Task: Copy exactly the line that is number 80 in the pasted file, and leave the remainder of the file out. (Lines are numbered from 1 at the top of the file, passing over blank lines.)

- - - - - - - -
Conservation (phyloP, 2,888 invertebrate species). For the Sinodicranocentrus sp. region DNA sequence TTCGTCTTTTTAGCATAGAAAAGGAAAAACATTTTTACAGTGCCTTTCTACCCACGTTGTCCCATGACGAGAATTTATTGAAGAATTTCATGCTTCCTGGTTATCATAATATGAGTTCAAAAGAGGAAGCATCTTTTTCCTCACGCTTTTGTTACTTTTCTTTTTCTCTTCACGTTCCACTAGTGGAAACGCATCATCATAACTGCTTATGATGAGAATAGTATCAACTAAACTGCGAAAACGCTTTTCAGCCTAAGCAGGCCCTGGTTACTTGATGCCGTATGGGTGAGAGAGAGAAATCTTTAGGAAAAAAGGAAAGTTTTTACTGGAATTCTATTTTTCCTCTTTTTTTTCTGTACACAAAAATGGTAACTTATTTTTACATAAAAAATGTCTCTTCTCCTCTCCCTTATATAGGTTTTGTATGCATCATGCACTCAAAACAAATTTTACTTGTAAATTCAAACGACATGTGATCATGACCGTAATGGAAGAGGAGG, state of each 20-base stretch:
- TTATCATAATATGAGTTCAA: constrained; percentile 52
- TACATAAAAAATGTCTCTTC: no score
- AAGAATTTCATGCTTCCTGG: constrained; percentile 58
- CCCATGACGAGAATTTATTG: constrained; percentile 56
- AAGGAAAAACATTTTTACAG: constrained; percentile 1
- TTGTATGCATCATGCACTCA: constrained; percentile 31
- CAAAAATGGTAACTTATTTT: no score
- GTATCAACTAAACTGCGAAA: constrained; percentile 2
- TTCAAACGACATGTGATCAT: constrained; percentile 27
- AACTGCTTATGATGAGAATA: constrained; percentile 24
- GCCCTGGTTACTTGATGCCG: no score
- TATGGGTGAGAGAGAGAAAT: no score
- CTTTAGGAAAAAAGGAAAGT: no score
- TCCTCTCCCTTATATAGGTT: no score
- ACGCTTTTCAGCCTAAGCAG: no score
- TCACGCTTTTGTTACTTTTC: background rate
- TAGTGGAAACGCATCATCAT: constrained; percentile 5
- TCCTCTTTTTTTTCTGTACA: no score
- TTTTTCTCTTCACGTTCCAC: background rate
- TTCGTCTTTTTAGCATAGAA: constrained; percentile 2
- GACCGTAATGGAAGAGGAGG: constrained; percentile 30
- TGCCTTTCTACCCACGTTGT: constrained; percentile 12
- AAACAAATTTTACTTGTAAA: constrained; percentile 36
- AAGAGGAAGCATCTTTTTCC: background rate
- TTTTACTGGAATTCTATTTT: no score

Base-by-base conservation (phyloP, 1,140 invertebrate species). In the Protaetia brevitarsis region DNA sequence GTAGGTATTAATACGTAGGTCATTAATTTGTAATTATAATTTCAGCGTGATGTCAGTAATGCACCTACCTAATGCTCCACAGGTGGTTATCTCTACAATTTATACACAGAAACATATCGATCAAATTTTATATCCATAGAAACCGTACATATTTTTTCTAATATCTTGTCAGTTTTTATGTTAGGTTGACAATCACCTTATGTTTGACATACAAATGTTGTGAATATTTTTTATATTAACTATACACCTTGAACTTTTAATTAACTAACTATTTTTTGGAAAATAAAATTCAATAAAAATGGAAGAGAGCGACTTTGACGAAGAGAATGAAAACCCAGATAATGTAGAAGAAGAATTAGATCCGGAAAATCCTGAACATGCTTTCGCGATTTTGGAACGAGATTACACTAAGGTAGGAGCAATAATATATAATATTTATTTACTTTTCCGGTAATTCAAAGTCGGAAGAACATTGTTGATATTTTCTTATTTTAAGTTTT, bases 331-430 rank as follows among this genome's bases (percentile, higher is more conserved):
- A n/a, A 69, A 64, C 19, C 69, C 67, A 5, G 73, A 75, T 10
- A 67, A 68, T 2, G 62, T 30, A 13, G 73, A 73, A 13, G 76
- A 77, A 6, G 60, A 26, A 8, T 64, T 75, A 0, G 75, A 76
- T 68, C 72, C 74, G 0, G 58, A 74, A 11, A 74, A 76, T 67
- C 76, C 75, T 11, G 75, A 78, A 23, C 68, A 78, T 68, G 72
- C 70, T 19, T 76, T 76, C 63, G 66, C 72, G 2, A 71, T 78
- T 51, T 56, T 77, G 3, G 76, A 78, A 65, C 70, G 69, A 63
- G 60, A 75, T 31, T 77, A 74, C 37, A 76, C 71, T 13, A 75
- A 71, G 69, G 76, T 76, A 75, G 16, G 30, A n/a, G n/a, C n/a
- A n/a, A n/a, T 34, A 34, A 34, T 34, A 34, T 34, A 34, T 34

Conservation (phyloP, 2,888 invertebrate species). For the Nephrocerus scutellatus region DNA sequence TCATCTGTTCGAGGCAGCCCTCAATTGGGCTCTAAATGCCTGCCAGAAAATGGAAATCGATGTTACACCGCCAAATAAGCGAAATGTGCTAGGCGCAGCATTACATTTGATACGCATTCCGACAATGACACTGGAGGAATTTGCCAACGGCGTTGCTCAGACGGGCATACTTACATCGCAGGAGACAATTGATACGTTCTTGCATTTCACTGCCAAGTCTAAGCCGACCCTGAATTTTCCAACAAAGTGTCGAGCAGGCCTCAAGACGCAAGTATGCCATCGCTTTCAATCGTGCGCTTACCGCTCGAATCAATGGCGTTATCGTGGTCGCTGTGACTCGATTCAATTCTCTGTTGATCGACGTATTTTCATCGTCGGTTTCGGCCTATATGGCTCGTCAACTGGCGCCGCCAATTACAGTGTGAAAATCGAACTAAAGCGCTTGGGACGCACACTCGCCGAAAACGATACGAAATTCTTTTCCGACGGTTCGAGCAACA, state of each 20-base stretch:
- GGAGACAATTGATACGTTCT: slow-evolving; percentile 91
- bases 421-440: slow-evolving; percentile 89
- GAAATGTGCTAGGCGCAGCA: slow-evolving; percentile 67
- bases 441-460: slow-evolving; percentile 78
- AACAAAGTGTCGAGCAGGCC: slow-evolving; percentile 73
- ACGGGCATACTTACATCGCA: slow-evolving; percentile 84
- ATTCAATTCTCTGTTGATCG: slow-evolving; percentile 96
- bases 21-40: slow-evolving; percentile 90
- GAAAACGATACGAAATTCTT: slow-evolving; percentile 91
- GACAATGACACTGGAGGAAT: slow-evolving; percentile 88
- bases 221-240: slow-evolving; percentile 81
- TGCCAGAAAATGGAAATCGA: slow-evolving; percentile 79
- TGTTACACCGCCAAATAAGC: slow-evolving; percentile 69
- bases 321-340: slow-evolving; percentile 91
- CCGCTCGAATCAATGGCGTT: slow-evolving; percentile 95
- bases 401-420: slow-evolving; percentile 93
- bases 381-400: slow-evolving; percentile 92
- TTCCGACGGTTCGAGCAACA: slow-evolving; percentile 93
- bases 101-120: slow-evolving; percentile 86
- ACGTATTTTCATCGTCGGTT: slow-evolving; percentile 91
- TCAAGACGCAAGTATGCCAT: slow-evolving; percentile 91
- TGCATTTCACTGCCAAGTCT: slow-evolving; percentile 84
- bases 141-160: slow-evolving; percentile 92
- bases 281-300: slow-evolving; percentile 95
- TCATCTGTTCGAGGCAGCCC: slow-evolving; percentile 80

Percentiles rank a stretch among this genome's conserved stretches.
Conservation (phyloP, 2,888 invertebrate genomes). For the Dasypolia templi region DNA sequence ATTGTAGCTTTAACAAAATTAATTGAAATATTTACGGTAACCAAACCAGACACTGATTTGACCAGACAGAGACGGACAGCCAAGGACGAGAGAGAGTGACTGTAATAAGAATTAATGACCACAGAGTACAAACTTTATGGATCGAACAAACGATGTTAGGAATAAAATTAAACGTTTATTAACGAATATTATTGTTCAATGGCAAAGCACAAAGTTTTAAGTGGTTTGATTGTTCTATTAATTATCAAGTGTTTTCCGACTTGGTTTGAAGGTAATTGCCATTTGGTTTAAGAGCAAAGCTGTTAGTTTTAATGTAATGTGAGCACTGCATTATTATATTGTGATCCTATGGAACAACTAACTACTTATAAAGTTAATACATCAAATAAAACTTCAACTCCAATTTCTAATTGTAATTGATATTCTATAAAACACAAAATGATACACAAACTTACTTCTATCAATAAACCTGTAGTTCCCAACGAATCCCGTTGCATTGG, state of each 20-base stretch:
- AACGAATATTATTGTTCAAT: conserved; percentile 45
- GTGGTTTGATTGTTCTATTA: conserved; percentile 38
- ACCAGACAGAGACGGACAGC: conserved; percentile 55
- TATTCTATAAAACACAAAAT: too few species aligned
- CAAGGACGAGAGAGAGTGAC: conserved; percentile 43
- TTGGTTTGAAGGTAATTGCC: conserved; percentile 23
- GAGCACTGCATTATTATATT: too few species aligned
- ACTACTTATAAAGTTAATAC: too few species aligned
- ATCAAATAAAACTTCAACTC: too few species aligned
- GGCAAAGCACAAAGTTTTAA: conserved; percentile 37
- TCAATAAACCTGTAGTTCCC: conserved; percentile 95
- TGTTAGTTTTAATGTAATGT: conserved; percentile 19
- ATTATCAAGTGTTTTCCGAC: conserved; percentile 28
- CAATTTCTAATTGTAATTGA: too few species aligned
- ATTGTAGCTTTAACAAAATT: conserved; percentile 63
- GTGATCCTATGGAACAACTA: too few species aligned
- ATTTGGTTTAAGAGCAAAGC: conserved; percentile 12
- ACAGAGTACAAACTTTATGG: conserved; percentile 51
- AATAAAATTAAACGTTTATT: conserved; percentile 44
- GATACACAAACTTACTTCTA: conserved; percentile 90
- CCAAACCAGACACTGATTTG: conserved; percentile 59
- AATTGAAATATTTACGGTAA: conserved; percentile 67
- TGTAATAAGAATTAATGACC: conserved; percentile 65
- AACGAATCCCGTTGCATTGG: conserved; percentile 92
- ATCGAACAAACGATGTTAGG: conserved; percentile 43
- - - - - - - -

- ATTGTAGCTTTAACAAAATT: conserved; percentile 63